I didn’t plan on going vegetarian. It wasn’t something I had thought about, or really ever seriously considered before. But sometimes things happen and you are left with no other choice. That’s what happened to me when I was 12.
I was living in a small Vermont town, surrounded by maple sugar farms and forests. The only main road in town– a modest two-lane– ran right in front of my house. One morning, a pregnant doe jumped in front of a southbound car, halting traffic for nearly an hour. I watched from my second story window as the doe and her soon-to-be fawn were removed from the road, and the car towed away.
The driver was fine, but visibly shaken. I locked myself in my room for the rest of the day, crying and barely able to process how sad I was over what I had seen. I had never watched anything die in my life. It eventually occurred to me that I had nothing to do with this doe’s death, and it was silly of me to me more upset about her death than I was about the cow who died to be on my plate the night before. And with that, I never ate meat again.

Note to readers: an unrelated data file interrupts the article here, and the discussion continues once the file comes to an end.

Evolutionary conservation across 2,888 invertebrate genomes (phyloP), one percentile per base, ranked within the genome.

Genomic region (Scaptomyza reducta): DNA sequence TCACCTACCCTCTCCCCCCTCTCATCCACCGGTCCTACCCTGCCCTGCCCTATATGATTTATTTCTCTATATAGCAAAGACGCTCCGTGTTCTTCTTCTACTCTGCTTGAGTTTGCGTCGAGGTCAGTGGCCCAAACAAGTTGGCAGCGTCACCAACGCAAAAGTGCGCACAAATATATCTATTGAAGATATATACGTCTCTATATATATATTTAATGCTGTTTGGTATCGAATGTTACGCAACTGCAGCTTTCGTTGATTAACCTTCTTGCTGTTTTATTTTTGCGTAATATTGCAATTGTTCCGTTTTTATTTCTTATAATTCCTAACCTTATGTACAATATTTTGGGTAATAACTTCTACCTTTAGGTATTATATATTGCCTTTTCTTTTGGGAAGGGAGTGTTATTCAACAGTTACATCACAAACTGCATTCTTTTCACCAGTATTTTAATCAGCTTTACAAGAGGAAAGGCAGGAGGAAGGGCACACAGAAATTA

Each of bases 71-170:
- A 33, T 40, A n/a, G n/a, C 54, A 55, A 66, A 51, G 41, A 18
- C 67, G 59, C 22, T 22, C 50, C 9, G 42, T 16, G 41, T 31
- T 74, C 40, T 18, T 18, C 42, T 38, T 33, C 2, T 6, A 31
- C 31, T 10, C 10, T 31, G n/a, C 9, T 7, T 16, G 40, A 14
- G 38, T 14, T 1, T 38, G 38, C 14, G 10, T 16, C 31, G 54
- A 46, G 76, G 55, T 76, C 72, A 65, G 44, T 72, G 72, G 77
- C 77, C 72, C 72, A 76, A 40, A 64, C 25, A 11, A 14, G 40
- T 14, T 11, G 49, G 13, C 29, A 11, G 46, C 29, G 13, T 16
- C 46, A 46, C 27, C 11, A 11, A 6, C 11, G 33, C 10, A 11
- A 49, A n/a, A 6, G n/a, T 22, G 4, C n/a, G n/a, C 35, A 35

I went vegan six years later after reading up on the egg and dairy industry. What an eye opener! Growing up in Vermont, it’s easy to think that dairy cows always grow up in lush green pastures, with their calves suckling. I had no idea about dairy farms, or hatcheries, or how incredibly intertwined the dairy and egg industries were to the meat industry.
In real life, the calf doesn’t suckle– it gets stuck into a crate too small to turn around. In real life, male chicks (who are viewed as useless to the industry), get killed after hatching. Again, I had no choice; if my reason for being a vegetarian was for the welfare of animals, I would have been a hypocrite for not immediately going vegan. I have been vegan for 15 years this summer, and know that I am in it for life. I wish that doe could know how many lives have been saved because of her death.